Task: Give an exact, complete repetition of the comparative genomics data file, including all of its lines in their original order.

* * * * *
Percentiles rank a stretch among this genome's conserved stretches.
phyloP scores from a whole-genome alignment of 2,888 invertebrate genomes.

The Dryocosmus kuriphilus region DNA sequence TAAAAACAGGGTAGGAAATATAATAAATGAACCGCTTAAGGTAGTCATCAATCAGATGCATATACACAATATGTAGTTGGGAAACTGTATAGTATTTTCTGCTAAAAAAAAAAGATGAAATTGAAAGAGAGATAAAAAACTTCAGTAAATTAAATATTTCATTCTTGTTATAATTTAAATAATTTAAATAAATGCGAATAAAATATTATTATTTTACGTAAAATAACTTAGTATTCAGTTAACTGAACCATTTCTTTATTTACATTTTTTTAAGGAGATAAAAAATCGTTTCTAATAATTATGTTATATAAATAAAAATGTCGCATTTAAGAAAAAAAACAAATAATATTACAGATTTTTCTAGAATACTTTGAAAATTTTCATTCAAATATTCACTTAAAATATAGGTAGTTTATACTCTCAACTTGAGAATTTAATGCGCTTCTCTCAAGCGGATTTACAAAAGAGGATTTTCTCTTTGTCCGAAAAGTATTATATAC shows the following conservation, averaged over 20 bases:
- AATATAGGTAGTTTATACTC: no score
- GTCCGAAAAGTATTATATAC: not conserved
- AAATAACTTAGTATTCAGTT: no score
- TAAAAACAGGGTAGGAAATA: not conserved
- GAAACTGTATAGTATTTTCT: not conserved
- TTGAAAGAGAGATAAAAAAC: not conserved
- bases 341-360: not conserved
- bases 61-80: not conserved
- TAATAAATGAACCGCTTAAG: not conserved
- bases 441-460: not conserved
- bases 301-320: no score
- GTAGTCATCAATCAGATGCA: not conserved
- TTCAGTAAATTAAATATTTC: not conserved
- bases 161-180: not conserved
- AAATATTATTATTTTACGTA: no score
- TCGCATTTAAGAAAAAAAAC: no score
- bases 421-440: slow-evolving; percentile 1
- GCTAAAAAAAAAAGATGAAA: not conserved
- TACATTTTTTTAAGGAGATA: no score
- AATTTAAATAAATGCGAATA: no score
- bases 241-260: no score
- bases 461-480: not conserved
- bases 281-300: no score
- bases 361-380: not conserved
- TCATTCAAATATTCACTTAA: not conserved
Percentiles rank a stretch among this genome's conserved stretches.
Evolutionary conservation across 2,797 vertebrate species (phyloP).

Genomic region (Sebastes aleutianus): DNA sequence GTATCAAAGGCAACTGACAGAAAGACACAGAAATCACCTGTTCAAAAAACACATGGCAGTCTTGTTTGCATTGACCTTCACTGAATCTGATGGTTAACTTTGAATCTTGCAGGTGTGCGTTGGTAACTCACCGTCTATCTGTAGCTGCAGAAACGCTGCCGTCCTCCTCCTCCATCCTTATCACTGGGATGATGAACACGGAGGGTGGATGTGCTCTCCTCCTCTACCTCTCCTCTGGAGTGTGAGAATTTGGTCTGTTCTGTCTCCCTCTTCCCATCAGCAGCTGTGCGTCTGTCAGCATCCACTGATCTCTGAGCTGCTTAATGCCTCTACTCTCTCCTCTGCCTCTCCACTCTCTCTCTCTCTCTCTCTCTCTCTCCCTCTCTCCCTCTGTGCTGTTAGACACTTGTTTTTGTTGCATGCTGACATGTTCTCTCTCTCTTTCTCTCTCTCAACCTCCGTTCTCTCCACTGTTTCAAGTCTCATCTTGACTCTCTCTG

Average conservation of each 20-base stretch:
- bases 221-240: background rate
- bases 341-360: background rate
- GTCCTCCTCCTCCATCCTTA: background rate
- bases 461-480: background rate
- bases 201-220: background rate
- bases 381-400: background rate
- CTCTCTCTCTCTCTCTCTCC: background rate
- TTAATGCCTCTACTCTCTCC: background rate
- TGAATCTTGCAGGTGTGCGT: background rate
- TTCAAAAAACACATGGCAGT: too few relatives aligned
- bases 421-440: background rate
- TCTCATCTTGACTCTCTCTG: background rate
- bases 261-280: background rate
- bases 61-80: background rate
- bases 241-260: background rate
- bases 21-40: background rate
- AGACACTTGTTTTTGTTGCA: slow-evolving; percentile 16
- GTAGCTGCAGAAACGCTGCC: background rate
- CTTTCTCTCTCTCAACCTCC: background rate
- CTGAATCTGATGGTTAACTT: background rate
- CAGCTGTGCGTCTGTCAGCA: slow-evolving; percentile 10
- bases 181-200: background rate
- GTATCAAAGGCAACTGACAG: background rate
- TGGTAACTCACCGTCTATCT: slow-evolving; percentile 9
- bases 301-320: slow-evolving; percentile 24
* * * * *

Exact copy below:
Percentiles rank a stretch among this genome's conserved stretches.
phyloP scores from a whole-genome alignment of 2,888 invertebrate genomes.

The Dryocosmus kuriphilus region DNA sequence TAAAAACAGGGTAGGAAATATAATAAATGAACCGCTTAAGGTAGTCATCAATCAGATGCATATACACAATATGTAGTTGGGAAACTGTATAGTATTTTCTGCTAAAAAAAAAAGATGAAATTGAAAGAGAGATAAAAAACTTCAGTAAATTAAATATTTCATTCTTGTTATAATTTAAATAATTTAAATAAATGCGAATAAAATATTATTATTTTACGTAAAATAACTTAGTATTCAGTTAACTGAACCATTTCTTTATTTACATTTTTTTAAGGAGATAAAAAATCGTTTCTAATAATTATGTTATATAAATAAAAATGTCGCATTTAAGAAAAAAAACAAATAATATTACAGATTTTTCTAGAATACTTTGAAAATTTTCATTCAAATATTCACTTAAAATATAGGTAGTTTATACTCTCAACTTGAGAATTTAATGCGCTTCTCTCAAGCGGATTTACAAAAGAGGATTTTCTCTTTGTCCGAAAAGTATTATATAC shows the following conservation, averaged over 20 bases:
- AATATAGGTAGTTTATACTC: no score
- GTCCGAAAAGTATTATATAC: not conserved
- AAATAACTTAGTATTCAGTT: no score
- TAAAAACAGGGTAGGAAATA: not conserved
- GAAACTGTATAGTATTTTCT: not conserved
- TTGAAAGAGAGATAAAAAAC: not conserved
- bases 341-360: not conserved
- bases 61-80: not conserved
- TAATAAATGAACCGCTTAAG: not conserved
- bases 441-460: not conserved
- bases 301-320: no score
- GTAGTCATCAATCAGATGCA: not conserved
- TTCAGTAAATTAAATATTTC: not conserved
- bases 161-180: not conserved
- AAATATTATTATTTTACGTA: no score
- TCGCATTTAAGAAAAAAAAC: no score
- bases 421-440: slow-evolving; percentile 1
- GCTAAAAAAAAAAGATGAAA: not conserved
- TACATTTTTTTAAGGAGATA: no score
- AATTTAAATAAATGCGAATA: no score
- bases 241-260: no score
- bases 461-480: not conserved
- bases 281-300: no score
- bases 361-380: not conserved
- TCATTCAAATATTCACTTAA: not conserved
Percentiles rank a stretch among this genome's conserved stretches.
Evolutionary conservation across 2,797 vertebrate species (phyloP).

Genomic region (Sebastes aleutianus): DNA sequence GTATCAAAGGCAACTGACAGAAAGACACAGAAATCACCTGTTCAAAAAACACATGGCAGTCTTGTTTGCATTGACCTTCACTGAATCTGATGGTTAACTTTGAATCTTGCAGGTGTGCGTTGGTAACTCACCGTCTATCTGTAGCTGCAGAAACGCTGCCGTCCTCCTCCTCCATCCTTATCACTGGGATGATGAACACGGAGGGTGGATGTGCTCTCCTCCTCTACCTCTCCTCTGGAGTGTGAGAATTTGGTCTGTTCTGTCTCCCTCTTCCCATCAGCAGCTGTGCGTCTGTCAGCATCCACTGATCTCTGAGCTGCTTAATGCCTCTACTCTCTCCTCTGCCTCTCCACTCTCTCTCTCTCTCTCTCTCTCTCTCCCTCTCTCCCTCTGTGCTGTTAGACACTTGTTTTTGTTGCATGCTGACATGTTCTCTCTCTCTTTCTCTCTCTCAACCTCCGTTCTCTCCACTGTTTCAAGTCTCATCTTGACTCTCTCTG

Average conservation of each 20-base stretch:
- bases 221-240: background rate
- bases 341-360: background rate
- GTCCTCCTCCTCCATCCTTA: background rate
- bases 461-480: background rate
- bases 201-220: background rate
- bases 381-400: background rate
- CTCTCTCTCTCTCTCTCTCC: background rate
- TTAATGCCTCTACTCTCTCC: background rate
- TGAATCTTGCAGGTGTGCGT: background rate
- TTCAAAAAACACATGGCAGT: too few relatives aligned
- bases 421-440: background rate
- TCTCATCTTGACTCTCTCTG: background rate
- bases 261-280: background rate
- bases 61-80: background rate
- bases 241-260: background rate
- bases 21-40: background rate
- AGACACTTGTTTTTGTTGCA: slow-evolving; percentile 16
- GTAGCTGCAGAAACGCTGCC: background rate
- CTTTCTCTCTCTCAACCTCC: background rate
- CTGAATCTGATGGTTAACTT: background rate
- CAGCTGTGCGTCTGTCAGCA: slow-evolving; percentile 10
- bases 181-200: background rate
- GTATCAAAGGCAACTGACAG: background rate
- TGGTAACTCACCGTCTATCT: slow-evolving; percentile 9
- bases 301-320: slow-evolving; percentile 24